Feature: The Makers of the Villa - No.5 Howard Vaughton
It should really be Oliver Howard Vaughton, but nobody ever knew him by his first name; and in the long ago, when he was a sort of Admirable Crichton in pretty nearly all the games of sport in the Midlands, there was only need to say 'Howard' - the surname was taken for granted, so literally familiar as a household word was his name.
It was in those days an almost hackneyed phrase to call him "the best all-round athlete in Birmingham"; and to give you some idea of what we used to think of him, let me quote some words which I wrote concerning this muscular Christian 36-year-old, when was described as "one of the smartest athletes who ever donned football warpaint, bestrode a wheel, skimmed over hedges and ditches as a cross-country runner, whirled through the wild mazes of the skating rink, cut wondrous figures on the crackling ice, wielded the willow in tough encounters on the tented field of cricket, or rode to hounds with ladies fair and squires of high degree."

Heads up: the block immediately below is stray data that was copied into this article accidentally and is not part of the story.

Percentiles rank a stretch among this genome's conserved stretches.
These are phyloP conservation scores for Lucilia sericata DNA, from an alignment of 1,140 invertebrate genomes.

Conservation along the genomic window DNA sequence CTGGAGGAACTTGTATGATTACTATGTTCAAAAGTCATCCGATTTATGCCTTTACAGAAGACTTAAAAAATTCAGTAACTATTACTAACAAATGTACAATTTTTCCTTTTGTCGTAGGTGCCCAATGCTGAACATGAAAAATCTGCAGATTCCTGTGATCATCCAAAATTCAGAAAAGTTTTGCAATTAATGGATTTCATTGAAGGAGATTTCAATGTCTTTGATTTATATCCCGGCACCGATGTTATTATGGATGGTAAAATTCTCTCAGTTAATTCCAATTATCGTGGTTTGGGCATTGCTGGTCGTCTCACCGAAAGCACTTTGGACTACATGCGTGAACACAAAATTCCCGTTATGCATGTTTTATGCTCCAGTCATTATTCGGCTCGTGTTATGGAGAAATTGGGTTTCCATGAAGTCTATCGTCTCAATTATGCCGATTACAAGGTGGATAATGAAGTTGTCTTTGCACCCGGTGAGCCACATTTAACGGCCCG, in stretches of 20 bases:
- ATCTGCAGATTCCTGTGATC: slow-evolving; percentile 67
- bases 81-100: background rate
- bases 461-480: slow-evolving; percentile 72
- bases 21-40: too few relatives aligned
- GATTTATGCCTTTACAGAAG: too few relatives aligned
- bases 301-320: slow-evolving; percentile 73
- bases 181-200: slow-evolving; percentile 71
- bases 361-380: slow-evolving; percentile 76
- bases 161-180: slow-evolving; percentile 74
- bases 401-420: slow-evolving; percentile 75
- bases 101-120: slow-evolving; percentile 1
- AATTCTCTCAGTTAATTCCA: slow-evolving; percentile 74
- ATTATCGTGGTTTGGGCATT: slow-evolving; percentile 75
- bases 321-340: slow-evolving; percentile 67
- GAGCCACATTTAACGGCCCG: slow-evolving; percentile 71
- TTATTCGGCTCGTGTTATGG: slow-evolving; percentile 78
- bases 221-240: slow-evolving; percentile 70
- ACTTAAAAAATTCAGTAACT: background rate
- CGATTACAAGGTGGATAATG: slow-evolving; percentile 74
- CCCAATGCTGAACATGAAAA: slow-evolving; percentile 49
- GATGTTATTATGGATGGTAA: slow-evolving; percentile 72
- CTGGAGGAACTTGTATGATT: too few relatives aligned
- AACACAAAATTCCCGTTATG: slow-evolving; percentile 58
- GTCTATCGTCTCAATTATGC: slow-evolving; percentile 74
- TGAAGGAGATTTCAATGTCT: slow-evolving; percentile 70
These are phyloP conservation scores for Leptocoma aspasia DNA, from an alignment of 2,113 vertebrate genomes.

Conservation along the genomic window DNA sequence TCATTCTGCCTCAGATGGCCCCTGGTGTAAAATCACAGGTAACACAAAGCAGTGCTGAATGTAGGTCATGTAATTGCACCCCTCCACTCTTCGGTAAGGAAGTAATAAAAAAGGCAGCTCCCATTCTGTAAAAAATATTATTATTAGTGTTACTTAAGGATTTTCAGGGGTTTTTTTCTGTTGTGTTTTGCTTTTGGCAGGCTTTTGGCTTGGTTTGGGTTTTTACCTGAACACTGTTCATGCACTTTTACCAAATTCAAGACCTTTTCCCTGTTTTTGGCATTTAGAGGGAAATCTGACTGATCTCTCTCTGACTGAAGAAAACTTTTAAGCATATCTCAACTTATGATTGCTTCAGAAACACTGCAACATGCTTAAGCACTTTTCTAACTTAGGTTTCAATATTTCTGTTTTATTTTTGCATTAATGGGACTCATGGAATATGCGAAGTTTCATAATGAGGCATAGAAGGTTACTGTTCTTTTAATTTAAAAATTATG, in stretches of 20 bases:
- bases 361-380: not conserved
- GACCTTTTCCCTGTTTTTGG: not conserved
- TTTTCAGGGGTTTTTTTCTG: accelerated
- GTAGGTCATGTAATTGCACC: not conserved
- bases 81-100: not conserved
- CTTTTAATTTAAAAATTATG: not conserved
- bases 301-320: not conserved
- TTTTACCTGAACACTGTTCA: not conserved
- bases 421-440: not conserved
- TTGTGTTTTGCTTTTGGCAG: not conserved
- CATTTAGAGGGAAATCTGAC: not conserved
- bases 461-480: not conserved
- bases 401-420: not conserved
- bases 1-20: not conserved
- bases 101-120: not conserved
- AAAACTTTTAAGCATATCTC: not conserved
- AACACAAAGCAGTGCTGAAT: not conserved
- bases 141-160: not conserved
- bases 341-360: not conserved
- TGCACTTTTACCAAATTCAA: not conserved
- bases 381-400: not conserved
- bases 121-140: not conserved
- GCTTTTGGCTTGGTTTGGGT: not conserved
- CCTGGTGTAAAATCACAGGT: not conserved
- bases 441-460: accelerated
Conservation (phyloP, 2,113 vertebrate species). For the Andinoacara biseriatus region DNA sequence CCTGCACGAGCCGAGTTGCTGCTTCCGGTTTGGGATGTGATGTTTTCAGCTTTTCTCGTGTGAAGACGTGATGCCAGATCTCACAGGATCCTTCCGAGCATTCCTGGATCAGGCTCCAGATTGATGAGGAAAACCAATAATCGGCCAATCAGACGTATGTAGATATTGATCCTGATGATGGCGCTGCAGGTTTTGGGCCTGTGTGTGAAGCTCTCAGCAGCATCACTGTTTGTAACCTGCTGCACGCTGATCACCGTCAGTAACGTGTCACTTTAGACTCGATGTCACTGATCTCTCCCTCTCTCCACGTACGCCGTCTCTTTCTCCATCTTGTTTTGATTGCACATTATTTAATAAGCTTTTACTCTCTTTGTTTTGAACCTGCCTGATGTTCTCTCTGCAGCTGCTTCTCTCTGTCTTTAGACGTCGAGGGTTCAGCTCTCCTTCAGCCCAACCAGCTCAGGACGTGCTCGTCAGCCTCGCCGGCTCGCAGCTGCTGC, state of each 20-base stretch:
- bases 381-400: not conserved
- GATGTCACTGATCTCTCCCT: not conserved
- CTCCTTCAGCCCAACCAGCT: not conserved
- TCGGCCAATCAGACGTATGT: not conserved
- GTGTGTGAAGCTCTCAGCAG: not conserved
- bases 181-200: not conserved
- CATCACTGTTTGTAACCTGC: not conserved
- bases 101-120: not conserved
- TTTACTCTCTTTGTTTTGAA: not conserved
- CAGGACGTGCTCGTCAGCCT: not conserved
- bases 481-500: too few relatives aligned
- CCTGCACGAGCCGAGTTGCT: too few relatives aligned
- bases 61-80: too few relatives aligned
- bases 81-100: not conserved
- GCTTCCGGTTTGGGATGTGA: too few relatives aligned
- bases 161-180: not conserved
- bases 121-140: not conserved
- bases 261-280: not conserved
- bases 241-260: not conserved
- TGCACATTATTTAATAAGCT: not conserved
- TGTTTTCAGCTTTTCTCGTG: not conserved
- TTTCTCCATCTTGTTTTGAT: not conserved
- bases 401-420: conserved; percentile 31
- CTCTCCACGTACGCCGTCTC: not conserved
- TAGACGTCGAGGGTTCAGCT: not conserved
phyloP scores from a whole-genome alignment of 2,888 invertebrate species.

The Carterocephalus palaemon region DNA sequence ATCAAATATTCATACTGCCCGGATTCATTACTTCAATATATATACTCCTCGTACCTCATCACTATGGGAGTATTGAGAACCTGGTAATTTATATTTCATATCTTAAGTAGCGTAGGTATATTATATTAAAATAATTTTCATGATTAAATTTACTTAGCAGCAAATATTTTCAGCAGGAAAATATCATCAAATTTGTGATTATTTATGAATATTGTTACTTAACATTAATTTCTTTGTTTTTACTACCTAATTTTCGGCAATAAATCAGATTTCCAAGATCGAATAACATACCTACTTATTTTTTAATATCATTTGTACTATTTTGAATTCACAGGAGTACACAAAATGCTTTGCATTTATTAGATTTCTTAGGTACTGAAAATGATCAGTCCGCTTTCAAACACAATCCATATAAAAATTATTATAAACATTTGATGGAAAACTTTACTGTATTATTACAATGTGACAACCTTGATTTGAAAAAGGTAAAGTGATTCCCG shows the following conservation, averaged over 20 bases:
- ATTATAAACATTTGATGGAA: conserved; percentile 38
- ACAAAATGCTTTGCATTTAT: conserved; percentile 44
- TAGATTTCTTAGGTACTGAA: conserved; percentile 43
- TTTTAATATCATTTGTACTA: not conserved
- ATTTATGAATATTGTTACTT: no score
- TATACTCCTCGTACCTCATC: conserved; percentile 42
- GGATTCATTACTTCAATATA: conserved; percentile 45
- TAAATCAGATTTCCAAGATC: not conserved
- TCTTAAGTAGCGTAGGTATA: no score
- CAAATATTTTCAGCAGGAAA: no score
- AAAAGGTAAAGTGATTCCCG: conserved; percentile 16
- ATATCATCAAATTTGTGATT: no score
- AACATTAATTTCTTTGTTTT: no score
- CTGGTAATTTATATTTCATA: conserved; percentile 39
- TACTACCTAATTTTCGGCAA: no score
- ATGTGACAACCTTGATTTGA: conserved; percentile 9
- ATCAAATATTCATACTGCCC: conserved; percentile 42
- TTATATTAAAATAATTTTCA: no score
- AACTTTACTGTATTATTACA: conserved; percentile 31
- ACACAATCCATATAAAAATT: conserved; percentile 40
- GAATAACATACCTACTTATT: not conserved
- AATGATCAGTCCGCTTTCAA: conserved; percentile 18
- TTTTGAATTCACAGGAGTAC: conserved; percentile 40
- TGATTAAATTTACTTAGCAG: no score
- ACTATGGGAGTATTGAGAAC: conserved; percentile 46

A little flamboyant, perhaps, but quite true; and I could add a few more accomplishments attained before and since that date, such as swimming, hockey, polo, golf; but we are regarding him mostly as one of the makers of the Villa - and he was one of the very builders of that organisation.
I suppose there are still some of his kidney knocking about in the world of sport - we have known of a few who have approached his standard; but none in all the years who have come up to it.
Would that the Villa had a few more of his sort in their ranks today; they wouldn't be down at the foot of the ladder, and folks rather pitying their declension.
Howard Vaughton is still with us, hale and hearty, but not of course as springy as he was in the heyday of his power, when he was probably the "fittest" man in the Midlands, for he was a "sport" for the pure love of the game, and there was never the lightest smear on his character.
I'd like to tell you heaps of stories about him in various connections; but I must reserve myself to football, and be brief in that.
He commenced his leather-chasing career in 1875 in the Waterloo FC, which won all its matches bar one in Aston Park, and then dissolved for some reason. Thereupon he joined the Birmingham FC.